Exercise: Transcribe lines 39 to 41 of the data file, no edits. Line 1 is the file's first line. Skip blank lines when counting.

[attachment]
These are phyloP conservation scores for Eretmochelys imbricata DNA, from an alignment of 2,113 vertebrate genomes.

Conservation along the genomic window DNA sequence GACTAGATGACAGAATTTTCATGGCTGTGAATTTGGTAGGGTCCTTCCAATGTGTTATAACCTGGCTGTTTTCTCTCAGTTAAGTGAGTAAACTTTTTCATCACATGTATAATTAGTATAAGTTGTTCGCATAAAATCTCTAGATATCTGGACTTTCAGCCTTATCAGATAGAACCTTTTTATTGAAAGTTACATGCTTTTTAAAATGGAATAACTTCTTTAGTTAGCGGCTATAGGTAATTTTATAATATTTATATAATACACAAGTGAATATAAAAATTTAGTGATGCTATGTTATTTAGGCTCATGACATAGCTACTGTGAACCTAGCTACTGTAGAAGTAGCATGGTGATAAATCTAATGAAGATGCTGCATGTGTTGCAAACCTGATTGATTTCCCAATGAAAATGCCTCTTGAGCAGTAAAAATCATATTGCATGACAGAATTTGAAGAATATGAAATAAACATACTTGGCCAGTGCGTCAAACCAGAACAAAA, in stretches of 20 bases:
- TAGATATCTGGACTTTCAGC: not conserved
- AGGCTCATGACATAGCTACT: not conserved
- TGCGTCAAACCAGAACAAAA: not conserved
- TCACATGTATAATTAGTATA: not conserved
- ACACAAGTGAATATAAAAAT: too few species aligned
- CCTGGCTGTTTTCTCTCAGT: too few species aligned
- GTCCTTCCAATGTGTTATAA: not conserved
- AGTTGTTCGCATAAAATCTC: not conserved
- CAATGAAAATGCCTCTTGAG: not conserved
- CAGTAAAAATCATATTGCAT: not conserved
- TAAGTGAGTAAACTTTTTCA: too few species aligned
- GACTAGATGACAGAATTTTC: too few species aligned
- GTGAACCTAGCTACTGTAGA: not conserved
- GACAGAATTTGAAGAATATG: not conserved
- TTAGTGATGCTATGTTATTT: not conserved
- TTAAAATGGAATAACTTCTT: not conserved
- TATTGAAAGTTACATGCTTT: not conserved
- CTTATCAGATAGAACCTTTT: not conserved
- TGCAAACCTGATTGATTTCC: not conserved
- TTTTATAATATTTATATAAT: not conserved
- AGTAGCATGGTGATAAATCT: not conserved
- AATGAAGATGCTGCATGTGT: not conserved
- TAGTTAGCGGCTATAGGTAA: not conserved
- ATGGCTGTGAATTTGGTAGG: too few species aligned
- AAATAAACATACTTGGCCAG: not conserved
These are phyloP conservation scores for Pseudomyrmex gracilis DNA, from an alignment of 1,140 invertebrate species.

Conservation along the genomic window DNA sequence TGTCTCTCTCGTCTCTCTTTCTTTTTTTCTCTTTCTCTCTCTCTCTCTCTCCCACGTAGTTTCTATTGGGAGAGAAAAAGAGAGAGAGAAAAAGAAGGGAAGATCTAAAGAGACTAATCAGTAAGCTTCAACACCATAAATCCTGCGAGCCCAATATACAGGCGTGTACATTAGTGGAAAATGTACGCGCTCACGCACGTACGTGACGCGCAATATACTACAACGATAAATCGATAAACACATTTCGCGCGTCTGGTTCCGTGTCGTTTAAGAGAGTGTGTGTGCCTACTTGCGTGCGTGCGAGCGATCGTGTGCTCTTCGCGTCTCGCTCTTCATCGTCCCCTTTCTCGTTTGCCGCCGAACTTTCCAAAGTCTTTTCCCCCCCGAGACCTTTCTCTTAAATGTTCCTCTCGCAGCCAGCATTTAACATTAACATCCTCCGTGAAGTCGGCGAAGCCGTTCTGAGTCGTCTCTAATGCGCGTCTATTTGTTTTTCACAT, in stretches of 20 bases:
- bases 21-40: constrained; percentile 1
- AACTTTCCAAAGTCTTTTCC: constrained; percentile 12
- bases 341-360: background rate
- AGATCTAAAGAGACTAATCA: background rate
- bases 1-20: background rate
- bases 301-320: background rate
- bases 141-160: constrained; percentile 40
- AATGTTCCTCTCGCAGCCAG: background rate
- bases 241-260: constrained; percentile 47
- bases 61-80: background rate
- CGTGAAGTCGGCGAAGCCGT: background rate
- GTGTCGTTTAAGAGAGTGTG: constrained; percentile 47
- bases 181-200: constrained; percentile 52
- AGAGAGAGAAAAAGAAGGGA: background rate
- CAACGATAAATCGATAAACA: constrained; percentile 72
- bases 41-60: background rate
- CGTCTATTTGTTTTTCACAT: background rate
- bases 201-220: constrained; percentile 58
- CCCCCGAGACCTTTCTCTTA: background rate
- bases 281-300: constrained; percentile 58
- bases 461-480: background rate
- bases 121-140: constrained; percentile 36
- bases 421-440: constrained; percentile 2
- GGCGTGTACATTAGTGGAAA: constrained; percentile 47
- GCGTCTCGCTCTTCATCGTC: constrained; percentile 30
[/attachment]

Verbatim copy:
- bases 61-80: background rate
- CGTGAAGTCGGCGAAGCCGT: background rate
- GTGTCGTTTAAGAGAGTGTG: constrained; percentile 47